Clinicians: don’t forget the finance team

by Dr Yvette Oade

28 July 2020

Assessing pathway changes during Covid-19 must look at clinical outcomes, but patient-level cost data can also help understand if the changes have delivered value.

In the NHS we are all too aware of the usual impact of an economic downturn on the funding of public services. The NHS is appreciated even more now by the public. However the fact remains that we will have to play our part – ensuring we are giving value for money – after this brief period where supply rather than money has been the problem.

Recently, I chaired a webinar on how we harness the power of clinical and finance collaboration to deliver value for patients at a time when the Covid-19 pandemic has had a profound effect on the way we practice medicine and on our national economy.

During the webinar – a collaboration between the HFMA and the Faculty of Medical Leadership and Management (FMLM) – we heard from very experienced speakers including Dr Jean MacLeod, a consultant in diabetes and acute medicine in North Tees and Hartlepool Hospitals NHS Foundation Trust and a Getting it Right First Time ambassador, and Duncan Orme, operational director of finance at Nottingham University Hospitals NHS Trust.

It is a fact that from medical student to consultant we really don’t have much exposure to how NHS finances work. And we have even less in the way of hands on experience managing budgets –  until reaching clinical director level when suddenly you might find you are the accountable officer for millions of pounds.

As a medical student, which was admittedly a long time ago, I spent four weeks in the Children’s Hospital of East Ontario, Canada, where my eyes were opened to billing. Every intervention to the child was accounted for. If it took more than one cannula to put up a drip, each cannula used was on the bill.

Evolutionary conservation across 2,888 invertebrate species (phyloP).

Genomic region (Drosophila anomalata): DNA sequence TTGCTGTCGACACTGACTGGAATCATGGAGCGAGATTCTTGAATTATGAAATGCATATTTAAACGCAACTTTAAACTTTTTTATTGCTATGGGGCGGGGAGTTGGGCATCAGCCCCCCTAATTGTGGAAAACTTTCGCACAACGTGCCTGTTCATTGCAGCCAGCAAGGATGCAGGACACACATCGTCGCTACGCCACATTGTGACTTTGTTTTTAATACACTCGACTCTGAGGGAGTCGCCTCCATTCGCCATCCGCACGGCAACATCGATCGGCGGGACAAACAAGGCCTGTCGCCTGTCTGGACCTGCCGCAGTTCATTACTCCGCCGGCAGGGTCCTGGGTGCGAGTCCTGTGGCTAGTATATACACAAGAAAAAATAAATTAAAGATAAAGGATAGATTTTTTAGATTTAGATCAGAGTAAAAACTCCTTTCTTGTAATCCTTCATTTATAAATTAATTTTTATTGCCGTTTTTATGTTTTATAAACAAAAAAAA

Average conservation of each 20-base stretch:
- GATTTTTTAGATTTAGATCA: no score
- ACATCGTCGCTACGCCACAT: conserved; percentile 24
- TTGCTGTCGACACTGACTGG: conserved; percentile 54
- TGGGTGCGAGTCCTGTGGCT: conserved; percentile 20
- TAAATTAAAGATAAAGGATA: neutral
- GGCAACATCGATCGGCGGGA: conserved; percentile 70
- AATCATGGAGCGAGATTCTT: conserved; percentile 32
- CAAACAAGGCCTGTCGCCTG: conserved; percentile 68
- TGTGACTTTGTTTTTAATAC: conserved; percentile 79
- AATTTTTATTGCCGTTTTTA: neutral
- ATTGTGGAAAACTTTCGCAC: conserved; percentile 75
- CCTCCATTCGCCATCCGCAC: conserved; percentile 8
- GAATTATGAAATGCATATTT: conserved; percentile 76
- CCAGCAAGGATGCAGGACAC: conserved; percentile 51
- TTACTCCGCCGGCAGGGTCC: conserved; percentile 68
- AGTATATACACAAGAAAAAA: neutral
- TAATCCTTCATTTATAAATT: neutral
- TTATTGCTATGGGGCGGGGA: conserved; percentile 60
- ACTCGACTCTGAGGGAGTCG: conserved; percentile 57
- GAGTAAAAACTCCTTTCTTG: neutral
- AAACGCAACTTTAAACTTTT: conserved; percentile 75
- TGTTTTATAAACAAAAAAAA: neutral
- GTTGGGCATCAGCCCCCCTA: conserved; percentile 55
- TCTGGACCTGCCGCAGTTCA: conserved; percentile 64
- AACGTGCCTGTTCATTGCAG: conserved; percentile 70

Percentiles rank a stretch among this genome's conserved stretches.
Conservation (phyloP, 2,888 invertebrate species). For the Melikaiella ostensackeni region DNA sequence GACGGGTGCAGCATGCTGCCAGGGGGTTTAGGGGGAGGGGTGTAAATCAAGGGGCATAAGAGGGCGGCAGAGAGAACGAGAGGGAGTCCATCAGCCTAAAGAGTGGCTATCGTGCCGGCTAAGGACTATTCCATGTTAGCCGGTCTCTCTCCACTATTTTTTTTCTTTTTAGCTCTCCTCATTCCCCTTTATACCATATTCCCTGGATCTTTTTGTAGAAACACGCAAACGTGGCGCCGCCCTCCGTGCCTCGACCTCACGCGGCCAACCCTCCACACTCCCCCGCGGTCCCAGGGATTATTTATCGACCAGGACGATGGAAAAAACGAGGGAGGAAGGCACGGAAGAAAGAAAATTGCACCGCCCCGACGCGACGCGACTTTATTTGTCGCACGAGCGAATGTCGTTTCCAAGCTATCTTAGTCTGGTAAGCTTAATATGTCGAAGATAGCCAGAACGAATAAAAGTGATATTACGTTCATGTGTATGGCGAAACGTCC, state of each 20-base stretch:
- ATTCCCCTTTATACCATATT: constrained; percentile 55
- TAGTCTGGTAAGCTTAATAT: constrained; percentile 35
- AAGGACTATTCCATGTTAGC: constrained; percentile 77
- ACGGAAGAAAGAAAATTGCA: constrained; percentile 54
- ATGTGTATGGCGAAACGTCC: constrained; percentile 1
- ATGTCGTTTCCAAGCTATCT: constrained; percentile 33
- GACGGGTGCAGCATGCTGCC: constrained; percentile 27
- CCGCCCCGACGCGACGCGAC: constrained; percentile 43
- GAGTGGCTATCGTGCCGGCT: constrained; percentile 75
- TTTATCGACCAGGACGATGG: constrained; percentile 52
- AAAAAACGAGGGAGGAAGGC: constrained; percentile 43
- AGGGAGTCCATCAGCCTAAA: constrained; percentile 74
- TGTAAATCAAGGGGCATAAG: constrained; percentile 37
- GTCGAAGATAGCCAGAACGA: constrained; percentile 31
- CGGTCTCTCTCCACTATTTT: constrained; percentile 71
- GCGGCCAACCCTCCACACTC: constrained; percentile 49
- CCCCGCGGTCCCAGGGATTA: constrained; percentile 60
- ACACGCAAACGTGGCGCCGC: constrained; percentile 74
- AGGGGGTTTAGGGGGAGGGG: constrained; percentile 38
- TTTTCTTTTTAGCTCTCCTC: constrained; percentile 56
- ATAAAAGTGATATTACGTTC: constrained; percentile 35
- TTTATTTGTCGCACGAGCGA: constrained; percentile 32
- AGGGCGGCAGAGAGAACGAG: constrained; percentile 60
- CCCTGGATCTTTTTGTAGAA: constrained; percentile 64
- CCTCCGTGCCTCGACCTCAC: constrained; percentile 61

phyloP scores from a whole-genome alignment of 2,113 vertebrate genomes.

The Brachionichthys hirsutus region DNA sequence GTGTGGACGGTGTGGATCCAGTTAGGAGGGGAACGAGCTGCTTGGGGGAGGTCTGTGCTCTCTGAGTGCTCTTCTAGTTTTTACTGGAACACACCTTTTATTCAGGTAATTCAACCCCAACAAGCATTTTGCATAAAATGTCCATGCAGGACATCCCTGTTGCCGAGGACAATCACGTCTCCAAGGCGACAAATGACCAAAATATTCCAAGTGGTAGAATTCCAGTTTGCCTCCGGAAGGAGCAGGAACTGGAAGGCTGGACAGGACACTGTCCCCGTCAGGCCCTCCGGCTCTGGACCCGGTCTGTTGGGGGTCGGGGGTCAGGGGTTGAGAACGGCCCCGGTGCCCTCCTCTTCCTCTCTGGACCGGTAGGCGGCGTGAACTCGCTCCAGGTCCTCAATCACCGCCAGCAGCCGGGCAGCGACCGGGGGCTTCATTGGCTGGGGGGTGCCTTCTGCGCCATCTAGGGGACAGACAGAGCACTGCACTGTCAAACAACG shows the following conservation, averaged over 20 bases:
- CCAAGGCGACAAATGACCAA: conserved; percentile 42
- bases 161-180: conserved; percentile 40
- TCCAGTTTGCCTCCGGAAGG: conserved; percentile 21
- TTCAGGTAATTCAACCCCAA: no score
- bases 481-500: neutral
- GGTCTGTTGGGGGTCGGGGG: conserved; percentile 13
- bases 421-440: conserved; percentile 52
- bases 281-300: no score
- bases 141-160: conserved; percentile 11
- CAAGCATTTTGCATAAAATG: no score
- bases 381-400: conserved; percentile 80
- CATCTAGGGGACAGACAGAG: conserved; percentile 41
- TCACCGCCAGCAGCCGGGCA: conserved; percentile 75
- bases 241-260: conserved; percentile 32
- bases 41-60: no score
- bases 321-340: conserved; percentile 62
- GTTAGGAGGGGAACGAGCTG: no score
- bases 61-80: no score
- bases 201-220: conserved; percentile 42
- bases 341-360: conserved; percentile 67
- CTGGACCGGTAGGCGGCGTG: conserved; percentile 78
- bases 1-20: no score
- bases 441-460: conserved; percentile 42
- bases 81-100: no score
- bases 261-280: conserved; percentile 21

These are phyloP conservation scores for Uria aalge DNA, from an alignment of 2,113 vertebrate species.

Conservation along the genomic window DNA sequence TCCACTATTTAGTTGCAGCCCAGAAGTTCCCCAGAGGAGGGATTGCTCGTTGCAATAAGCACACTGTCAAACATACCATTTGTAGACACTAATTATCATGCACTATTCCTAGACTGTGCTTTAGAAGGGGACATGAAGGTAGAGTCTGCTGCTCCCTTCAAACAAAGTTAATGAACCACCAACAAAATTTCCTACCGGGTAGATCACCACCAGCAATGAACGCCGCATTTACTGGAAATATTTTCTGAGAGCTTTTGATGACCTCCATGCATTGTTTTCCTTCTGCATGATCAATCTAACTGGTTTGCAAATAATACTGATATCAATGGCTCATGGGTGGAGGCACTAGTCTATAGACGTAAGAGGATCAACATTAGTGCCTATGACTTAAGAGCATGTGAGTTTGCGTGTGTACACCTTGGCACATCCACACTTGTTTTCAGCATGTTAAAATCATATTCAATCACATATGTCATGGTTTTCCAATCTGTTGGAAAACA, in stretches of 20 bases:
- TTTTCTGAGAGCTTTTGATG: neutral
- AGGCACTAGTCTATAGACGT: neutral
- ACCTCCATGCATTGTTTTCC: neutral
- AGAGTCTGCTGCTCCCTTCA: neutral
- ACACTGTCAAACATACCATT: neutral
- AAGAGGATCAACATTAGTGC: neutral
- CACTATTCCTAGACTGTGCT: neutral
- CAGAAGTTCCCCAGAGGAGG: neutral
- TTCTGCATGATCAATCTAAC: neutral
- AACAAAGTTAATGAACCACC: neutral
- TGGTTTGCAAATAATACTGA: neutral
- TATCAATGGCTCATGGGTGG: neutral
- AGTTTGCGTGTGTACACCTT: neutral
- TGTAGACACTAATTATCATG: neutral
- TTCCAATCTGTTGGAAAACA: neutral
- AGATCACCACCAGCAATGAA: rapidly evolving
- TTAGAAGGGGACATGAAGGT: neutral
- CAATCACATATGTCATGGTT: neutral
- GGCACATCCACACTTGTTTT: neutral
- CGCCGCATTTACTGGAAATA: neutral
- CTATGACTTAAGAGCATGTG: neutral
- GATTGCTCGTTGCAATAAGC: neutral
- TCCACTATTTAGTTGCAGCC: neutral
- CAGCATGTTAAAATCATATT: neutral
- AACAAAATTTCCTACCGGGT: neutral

Returning to the NHS, nobody knew the price of a blood test, an ultrasound or a day in hospital. Although we still don’t produce a patient bill, information is available to us in the form of PLICS – patient-level information and costing system data. We just need to ask a friendly finance colleague to help us interpret it.

Having worked with numerous finance teams I can confirm they are a friendly bunch, just as dedicated to doing the right thing for patients as clinical staff. However they are often rebuffed by clinicians who think that finance just want to balance the books.

In Leeds Teaching Hospitals, through a collaboration with Virginia Mason, Seattle, clinicians learned about value and waste from a patients’ perspective. Focusing on value to the patient – timely service, a great experience and good clinical outcomes – it was possible to reduce waste in the pathway and cost. Staff stopped talking about cost improvements and savings and instead started to identify waste reduction and improve quality.

During the Covid-19 pandemic, digital consultations have taken off. Many diagnostic tests have been drastically reduced. And patient pathways have been changed. But how are we going to assess if the changes were good for patients? We can use Friends and Family surveys and measure clinical outcomes, but we also need to look at PLICS data to assess if the changes have delivered value.

So how do we tackle the communication gap between doctors and finance teams? Nottingham has clinical accountants – just a name change, but one that I think might help. Finance colleagues have much more clinical insight than we often give them credit for.

We need more opportunities for doctors to have some finance training on the job – perhaps more joint webinars from FMLM and HFMA could be one way of delivering that. But clinicians should not forget they can also knock on the door or send a Microsoft Teams invitation to one of their friendly finance colleagues.

Watch the HFMA and FMLM webinar on Harnessing the power of clinical and financial collaboration.


The HFMA has made a number of its bitesize courses free for NHS staff through the Electronic Staff Record. Short, intermediate and advanced courses are available covering a range of topics from how the NHS is funded and governance arrangements through to motivating and leading teams and board-level decision making.